In the first month, maybe you spend that time onboarding the rep, teaching them, going through mock discovery conversations, mock demos, et cetera, having them ride along with you. In the second month, we would expect them to have 10 first meetings or maybe 20 first meetings and we would expect 50% of those to get to the second meetings, and we would measure those things. In the third month, we would expect some subset of those first meetings and second meetings that happened in the second month to get to a proposal, to get to a commercial conversation, and then maybe we would expect some of the deals in that month to close to win, or maybe the next month.
It’s essentially like you’re looking at the leading indicators in the appropriate timeframe, such that if someone is in month three and they’re getting a bunch of their deals to proposal, you can’t declare victory yet because the money is not in the bank, however things are looking good. So, if you get to month four and lots of things are getting to proposal, but nothing’s closing in month four and nothing’s closing in month five, you still can’t say “Olly olly oxen free,” you should still be very concerned. But if the leading indicator is at the right level for the right period or right interval in ramp, then you can feel confident, but not declare victory yet.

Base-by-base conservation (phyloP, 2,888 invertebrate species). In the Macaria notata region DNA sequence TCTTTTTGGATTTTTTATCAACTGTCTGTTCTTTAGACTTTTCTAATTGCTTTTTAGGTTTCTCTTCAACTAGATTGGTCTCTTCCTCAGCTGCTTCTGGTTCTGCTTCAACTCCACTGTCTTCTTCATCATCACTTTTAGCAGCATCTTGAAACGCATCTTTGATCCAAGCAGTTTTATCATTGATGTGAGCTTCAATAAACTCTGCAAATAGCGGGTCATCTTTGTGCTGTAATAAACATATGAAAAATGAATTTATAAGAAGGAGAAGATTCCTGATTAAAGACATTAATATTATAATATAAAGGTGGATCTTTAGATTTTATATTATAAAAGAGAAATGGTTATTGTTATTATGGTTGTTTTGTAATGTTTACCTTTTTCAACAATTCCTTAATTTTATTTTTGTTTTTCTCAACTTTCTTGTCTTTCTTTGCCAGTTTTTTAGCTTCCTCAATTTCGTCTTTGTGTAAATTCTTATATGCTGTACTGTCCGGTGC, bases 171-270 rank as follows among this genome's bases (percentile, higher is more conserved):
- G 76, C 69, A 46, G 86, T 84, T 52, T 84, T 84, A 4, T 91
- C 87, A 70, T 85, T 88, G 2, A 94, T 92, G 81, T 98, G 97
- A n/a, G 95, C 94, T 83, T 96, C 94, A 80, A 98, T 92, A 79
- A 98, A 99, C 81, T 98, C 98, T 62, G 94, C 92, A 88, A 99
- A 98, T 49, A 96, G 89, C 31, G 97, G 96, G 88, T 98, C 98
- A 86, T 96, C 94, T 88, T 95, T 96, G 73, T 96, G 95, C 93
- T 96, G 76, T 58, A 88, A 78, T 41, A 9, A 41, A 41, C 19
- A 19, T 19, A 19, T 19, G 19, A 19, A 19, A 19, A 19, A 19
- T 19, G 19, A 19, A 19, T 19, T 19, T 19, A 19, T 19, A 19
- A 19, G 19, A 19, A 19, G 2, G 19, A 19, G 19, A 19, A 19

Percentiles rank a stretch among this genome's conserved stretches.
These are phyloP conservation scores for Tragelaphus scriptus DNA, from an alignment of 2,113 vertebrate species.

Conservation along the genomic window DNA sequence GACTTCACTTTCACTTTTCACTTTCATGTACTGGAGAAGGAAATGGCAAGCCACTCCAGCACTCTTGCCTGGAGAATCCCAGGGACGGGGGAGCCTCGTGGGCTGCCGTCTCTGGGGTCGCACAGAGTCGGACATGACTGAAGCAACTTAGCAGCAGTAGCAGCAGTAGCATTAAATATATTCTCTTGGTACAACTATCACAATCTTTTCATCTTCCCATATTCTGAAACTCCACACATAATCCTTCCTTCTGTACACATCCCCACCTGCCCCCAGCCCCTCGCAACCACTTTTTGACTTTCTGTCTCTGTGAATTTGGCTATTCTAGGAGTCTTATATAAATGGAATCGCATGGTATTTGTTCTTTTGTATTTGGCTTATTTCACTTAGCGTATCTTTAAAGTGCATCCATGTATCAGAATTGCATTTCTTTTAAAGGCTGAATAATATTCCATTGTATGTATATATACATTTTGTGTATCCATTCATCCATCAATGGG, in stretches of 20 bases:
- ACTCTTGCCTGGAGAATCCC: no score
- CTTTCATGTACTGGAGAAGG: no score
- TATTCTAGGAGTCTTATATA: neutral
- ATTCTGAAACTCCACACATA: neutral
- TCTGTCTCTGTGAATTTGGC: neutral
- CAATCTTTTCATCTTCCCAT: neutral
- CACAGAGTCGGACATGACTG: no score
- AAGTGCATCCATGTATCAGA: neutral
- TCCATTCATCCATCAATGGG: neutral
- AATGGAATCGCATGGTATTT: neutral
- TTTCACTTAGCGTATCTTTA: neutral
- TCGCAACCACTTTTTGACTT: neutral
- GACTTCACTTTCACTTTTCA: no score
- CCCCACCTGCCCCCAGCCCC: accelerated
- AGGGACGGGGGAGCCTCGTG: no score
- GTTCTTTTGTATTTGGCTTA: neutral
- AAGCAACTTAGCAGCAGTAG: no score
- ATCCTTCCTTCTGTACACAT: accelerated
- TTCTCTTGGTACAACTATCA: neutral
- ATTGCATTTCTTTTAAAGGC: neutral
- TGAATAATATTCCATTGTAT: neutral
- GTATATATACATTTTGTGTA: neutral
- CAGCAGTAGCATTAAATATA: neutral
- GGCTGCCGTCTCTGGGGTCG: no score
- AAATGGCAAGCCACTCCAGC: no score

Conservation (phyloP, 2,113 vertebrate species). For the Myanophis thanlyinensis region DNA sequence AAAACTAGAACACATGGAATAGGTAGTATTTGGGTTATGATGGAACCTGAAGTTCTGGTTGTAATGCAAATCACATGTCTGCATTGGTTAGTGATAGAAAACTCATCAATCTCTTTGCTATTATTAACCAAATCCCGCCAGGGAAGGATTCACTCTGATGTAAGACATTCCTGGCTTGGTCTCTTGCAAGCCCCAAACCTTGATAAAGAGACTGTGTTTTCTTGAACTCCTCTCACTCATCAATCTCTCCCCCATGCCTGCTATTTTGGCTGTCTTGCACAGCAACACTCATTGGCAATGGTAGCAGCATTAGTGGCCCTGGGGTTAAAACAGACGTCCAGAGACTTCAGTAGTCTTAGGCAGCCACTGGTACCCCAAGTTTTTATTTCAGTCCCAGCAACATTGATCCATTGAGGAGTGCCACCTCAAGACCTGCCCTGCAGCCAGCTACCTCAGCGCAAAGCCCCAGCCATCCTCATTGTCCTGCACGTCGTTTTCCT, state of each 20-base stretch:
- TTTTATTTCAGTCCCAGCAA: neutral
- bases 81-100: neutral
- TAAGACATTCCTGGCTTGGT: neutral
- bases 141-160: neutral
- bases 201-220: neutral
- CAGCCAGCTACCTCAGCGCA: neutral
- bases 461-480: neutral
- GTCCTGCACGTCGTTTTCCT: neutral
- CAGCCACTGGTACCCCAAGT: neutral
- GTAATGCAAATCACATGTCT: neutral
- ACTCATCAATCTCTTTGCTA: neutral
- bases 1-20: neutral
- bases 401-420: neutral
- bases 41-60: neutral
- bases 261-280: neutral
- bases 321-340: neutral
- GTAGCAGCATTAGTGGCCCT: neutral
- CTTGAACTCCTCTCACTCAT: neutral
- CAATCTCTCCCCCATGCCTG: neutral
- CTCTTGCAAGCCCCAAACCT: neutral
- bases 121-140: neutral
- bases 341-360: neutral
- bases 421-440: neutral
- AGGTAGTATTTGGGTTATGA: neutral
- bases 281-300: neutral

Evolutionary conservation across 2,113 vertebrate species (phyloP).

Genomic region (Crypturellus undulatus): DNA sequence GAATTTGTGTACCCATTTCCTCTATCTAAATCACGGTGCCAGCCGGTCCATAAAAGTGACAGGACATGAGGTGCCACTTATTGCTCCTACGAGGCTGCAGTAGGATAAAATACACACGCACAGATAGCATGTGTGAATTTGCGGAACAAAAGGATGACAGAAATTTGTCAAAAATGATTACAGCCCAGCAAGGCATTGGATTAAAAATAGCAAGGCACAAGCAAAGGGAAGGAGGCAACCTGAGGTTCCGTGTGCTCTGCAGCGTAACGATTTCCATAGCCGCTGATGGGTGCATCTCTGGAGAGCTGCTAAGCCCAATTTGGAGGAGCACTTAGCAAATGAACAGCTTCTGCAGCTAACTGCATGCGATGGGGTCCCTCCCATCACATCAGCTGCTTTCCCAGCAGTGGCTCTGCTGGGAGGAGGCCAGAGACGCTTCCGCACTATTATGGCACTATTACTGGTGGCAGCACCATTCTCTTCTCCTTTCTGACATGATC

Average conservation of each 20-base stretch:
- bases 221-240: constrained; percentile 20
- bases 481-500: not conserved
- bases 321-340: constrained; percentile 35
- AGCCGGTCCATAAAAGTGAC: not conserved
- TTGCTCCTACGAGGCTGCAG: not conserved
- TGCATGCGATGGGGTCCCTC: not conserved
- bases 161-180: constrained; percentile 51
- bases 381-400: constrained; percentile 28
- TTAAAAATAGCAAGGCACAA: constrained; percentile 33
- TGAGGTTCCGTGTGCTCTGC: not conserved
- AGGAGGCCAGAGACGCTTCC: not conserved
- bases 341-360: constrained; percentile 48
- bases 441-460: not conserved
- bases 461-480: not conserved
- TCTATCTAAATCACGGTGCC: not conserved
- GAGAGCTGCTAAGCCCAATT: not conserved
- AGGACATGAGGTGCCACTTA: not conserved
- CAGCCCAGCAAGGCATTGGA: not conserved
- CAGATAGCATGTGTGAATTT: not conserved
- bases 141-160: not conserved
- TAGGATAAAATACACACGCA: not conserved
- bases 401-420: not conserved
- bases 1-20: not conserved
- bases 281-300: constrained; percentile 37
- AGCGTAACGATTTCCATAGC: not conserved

Why remote is bad for junior sales folks
(Sajith: Pete feels it is best for junior salespeople to work out of a physical office as they can get quick feedback on their call performance, and learn from senior sales pros.)
The new sellers, they need to learn the sales motion and then they need to be audited, instrumented, so the faster the loops are on that, the better off you’re going to be. If the loops are once a day of listening to their calls or maybe even a longer interval, then just the correction loops are just going to be way too slow, versus if you’re sitting next to somebody or you’re sitting amongst three or four people and listening to all their calls concurrently and then they get off of a call and it’s like, “Hey, that was really good, correction here, correction here, correction here, correction here. Here, run it back to me.”